BETHESDA, Md. — Implementing a "border adjustment tax" (BAT) on imported goods would result in a $160 increase in annual auto repair and maintenance costs for the average family, according to the Auto Care Association (ACA).
The Republican leadership in the U.S. House of Representatives floated the idea of a BAT earlier this year in the run-up to budget negotiations.
Under the BAT, U.S. companies would pay virtually no corporate taxes simply because they export products, while other American companies selling imported goods would face taxes of up to 20 percent on the value of those goods.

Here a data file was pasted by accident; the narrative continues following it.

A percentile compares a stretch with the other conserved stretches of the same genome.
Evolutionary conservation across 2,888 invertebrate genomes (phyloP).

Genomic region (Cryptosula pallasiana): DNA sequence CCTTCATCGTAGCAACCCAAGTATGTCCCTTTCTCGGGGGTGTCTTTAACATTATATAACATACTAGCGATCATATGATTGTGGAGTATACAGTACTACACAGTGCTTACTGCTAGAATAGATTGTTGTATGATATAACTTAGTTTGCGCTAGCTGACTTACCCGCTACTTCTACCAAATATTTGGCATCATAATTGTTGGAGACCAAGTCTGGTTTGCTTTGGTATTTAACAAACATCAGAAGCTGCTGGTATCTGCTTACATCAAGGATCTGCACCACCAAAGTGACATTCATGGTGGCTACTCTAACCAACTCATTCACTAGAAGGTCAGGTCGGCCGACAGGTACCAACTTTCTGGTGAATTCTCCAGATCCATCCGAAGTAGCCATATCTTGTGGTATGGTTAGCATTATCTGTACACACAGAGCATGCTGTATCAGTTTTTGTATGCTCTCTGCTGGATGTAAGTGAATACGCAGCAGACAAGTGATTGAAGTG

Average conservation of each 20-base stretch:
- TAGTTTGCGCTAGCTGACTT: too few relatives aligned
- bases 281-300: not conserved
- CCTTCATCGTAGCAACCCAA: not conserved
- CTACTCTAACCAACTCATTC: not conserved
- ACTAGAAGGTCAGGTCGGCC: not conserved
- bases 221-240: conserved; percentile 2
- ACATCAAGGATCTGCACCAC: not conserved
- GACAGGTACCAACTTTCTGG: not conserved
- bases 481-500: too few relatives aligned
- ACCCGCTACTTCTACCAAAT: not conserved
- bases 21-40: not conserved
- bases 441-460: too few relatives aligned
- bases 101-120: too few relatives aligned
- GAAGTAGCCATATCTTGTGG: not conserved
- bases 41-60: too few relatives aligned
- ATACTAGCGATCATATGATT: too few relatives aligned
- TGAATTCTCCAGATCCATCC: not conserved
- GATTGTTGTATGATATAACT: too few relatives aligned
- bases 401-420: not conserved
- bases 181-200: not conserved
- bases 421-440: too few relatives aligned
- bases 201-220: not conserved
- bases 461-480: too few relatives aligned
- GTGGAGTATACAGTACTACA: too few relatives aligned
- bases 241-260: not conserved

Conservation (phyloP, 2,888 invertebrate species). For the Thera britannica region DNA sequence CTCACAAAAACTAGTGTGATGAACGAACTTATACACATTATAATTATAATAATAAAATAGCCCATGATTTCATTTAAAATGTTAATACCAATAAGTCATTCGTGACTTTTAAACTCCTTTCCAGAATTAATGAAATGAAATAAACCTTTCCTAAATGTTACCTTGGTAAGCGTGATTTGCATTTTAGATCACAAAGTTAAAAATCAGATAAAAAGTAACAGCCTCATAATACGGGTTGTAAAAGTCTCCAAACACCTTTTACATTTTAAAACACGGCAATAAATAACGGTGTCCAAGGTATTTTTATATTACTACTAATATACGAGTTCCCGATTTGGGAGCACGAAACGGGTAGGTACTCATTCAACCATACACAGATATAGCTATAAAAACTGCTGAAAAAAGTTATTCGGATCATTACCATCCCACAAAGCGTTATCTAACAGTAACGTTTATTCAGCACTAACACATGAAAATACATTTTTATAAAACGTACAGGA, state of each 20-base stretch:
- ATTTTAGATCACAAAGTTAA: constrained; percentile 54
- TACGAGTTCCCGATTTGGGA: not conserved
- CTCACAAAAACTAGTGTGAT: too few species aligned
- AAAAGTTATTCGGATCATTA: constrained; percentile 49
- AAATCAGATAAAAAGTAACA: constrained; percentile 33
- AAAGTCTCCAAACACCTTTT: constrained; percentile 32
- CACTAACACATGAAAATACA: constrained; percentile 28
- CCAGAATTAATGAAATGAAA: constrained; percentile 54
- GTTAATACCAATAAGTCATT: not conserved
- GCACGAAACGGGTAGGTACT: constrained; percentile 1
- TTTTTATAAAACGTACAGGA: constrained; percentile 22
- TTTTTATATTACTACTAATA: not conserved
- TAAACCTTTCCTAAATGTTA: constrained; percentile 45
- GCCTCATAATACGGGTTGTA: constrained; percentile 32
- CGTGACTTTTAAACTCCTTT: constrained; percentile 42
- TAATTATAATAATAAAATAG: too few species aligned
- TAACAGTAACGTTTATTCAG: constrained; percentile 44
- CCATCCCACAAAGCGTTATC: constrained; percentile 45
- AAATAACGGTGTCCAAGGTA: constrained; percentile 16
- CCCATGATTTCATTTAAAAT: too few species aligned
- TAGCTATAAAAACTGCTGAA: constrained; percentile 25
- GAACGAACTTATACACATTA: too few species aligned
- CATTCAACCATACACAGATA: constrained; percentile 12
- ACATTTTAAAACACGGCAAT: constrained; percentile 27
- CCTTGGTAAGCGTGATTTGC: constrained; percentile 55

"The BAT will drive up auto repair costs to about $1,100 per year for car owners," said ACA President and CEO Bill Hanvey.
"This is also a highly regressive tax that will hit working families the hardest because they tend to drive older vehicles that require more repair work and maintenance.
"The BAT will hurt middle-class consumers and have a chilling effect on small businesses that conduct auto repair work and serve as a source of good-paying jobs in every community in the country.